Ron Isaac’s Commentary: Qualified Immunity for Teachers?

Jun 29, 2021 by

In compliance with principal’s orders, a first-year middle school teacher stands outside the opened door of his class to keep an eye on students in the crowded hallway going to their next subject period.  In doing so, he cannot uninterruptedly watch students behind his back in his own room where two students have gotten into an altercation in which nobody was hurt. Thereafter, the lesson proceeds uneventfully.

The students shake hands and all appears normal. The teacher hears nothing further about the presumably forgotten minor skirmish until a few weeks later when  he gets a knock on the door of his residence. He is being sued for several million dollars by the parents of one of the students.

The teacher panicked.  He feared the suit could annihilate his finances, future and career. I told him not to worry.

Frivolous and malicious lawsuits are far more our national pastime than is any sport. They are churned out on an industrial scale and the merits of the cases often have little or no bearing on the outcome.  There is a formula to how these cases are handled that guarantees settlements ( usually for reduced sums)  and an easy commission. 

So this framed teacher, an easy target for an unscrupulous parent and tainted system, could have had something to worry about, despite his plain innocence.  It happens all the time.

But “qualified immunity” saved his skin and his sanity.  He was not held personally liable and the City paid out a few thousand dollars to the instigators of this strictly nuisance lawsuit, just to make it go away.  That is standard operating procedure in New York City.   It’s obviously not ideal, as justice should be meted out justly, in theory, but at least it didn’t take bread from this teacher’s dinner table.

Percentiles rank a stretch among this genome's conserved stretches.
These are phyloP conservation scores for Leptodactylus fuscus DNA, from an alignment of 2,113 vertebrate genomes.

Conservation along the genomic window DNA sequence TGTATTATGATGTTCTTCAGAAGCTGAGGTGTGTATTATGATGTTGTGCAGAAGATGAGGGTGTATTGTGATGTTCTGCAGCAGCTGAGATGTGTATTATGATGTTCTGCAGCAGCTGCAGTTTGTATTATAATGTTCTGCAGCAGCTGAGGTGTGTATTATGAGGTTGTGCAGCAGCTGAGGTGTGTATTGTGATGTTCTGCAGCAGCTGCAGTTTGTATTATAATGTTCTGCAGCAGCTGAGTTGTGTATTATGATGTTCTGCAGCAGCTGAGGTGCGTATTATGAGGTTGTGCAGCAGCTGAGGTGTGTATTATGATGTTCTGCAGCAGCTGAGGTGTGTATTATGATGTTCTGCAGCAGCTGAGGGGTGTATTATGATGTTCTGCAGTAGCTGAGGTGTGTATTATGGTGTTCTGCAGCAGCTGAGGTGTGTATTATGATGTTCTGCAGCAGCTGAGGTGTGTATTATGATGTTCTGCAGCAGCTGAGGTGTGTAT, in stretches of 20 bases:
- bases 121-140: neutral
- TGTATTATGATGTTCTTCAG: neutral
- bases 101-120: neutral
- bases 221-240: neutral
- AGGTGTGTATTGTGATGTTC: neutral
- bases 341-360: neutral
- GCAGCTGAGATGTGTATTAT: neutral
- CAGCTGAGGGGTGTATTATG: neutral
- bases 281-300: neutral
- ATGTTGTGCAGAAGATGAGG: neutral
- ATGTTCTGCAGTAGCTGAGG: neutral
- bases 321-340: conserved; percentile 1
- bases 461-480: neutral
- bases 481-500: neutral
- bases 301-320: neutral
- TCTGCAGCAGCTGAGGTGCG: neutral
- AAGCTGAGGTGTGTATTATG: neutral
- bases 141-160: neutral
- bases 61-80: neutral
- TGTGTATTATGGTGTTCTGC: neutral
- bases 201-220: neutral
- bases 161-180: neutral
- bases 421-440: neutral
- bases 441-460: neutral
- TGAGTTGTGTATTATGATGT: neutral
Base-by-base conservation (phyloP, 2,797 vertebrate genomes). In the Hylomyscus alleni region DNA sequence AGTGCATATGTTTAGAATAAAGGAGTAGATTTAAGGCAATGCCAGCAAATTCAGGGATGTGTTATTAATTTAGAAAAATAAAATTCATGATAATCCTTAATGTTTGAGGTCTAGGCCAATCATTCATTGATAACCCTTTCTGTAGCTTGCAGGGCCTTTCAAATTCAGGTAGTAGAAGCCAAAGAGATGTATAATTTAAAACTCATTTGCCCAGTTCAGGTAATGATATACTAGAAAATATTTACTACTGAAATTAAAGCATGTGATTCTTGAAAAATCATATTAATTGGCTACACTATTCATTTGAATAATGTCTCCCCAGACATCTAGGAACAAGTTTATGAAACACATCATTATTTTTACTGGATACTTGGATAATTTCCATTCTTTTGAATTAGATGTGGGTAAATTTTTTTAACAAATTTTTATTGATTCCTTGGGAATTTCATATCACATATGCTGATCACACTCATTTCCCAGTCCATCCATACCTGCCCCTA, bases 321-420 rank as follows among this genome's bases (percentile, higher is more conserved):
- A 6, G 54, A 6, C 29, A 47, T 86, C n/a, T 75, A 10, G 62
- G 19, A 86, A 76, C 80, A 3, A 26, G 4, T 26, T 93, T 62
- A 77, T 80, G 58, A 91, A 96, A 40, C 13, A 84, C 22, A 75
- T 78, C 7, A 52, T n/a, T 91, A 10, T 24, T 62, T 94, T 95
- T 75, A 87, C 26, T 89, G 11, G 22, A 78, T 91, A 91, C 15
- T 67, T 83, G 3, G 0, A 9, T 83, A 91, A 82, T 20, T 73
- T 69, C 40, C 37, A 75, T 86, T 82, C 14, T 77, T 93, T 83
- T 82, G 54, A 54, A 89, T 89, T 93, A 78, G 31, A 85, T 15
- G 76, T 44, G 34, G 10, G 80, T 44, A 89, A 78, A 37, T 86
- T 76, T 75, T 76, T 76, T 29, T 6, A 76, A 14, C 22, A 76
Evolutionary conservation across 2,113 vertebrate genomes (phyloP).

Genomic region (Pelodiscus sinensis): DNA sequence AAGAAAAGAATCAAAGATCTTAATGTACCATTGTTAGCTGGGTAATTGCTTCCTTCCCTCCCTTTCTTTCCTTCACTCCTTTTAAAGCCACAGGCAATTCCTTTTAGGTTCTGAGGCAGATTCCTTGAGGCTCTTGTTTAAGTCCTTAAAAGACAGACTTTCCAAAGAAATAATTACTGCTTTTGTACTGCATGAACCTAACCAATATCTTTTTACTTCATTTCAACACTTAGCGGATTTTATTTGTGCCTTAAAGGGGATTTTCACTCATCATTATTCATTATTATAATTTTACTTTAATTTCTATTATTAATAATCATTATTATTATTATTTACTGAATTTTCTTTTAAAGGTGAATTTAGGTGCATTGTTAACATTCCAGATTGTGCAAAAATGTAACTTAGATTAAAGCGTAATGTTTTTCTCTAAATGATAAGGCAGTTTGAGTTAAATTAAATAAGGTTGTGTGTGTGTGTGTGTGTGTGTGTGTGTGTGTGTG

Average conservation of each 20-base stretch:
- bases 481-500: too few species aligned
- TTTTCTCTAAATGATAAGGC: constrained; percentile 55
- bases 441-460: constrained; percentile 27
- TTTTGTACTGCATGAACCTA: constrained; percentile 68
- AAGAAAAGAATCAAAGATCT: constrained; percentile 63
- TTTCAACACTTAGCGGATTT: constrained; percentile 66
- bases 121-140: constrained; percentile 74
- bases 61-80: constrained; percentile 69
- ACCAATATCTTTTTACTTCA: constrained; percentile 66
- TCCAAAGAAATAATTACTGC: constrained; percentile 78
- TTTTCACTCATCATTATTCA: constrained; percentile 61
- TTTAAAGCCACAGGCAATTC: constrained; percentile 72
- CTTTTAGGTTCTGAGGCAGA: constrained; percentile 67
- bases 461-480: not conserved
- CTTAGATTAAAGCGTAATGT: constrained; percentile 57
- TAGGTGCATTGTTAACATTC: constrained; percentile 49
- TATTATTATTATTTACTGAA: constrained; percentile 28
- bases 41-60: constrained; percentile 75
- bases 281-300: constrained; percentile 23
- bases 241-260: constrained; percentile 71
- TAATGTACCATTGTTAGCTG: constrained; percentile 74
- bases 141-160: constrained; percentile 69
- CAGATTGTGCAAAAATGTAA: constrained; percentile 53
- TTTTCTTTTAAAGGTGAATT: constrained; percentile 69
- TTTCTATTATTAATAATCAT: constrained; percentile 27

“Qualified immunity” is rarely discussed in relation to educators.  It is far more commonly argued in connection with police officers, who sometimes have been found guilty of reckless, fatal misjudgements, from which they walked away unscathed and even untouched by personal accountability.

It is debatable whether it is realistically possible for police to do their jobs, with its attendant hazards of violent, often unpredictable confrontation, if officers know they can be personally held liable for astronomical damages awarded by, in their view, juries manipulated and stacked against them.

That’s a separate conversation.

But although teachers, like everybody else, should not be insulated from the consequences of their behavior and there should be no refuge for criminality, they should be shielded by limited “qualified immunity” .

Ron Isaac

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